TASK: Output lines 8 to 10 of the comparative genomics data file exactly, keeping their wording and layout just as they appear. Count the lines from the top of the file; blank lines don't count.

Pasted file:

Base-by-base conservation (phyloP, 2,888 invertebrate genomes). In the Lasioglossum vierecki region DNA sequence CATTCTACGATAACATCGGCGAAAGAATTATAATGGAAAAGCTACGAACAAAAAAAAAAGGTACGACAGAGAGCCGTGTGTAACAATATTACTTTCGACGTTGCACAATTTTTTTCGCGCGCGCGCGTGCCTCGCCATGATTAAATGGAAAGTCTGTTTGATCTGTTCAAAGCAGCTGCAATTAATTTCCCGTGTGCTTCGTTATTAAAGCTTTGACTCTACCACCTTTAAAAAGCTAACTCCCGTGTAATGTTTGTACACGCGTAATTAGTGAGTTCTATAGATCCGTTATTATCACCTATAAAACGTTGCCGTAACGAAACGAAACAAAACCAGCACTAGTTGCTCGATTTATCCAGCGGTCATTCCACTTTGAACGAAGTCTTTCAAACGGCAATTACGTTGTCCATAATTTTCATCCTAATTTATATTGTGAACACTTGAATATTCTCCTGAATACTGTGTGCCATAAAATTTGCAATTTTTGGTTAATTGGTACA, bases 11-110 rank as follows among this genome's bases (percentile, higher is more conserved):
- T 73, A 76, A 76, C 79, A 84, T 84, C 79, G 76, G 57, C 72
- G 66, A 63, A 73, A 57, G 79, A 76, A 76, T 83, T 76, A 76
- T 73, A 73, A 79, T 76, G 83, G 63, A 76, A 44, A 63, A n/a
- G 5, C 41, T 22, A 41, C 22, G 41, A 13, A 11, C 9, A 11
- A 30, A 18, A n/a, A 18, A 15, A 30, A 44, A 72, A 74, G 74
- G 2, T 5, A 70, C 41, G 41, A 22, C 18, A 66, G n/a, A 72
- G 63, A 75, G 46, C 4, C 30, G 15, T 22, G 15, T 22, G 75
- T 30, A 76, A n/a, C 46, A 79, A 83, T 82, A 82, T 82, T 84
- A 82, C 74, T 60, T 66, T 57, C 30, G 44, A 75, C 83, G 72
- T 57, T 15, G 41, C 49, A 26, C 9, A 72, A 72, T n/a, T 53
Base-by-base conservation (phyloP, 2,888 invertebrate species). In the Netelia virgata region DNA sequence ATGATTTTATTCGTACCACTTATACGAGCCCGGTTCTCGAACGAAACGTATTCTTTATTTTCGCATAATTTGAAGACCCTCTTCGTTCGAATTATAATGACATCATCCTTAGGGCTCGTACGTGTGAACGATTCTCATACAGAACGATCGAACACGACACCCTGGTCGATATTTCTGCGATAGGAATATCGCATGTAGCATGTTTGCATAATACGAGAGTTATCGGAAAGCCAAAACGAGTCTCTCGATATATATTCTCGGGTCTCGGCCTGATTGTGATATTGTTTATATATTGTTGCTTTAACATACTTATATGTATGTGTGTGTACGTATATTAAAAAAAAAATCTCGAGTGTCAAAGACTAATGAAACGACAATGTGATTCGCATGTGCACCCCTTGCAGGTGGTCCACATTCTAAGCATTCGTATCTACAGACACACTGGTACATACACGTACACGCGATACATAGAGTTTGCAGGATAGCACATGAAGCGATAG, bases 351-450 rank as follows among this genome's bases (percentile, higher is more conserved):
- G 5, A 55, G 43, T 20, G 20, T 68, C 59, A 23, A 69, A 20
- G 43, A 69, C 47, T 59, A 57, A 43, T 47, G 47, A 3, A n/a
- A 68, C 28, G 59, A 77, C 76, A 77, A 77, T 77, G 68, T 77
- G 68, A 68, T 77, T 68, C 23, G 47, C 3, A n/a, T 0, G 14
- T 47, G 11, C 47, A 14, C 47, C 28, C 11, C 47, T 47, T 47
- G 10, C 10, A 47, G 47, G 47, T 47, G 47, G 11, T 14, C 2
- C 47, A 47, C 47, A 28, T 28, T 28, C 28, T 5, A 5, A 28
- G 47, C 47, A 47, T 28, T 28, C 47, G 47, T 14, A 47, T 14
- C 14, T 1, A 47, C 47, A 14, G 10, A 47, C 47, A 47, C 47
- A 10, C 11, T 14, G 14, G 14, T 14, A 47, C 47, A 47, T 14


- G 63, A 75, G 46, C 4, C 30, G 15, T 22, G 15, T 22, G 75
- T 30, A 76, A n/a, C 46, A 79, A 83, T 82, A 82, T 82, T 84
- A 82, C 74, T 60, T 66, T 57, C 30, G 44, A 75, C 83, G 72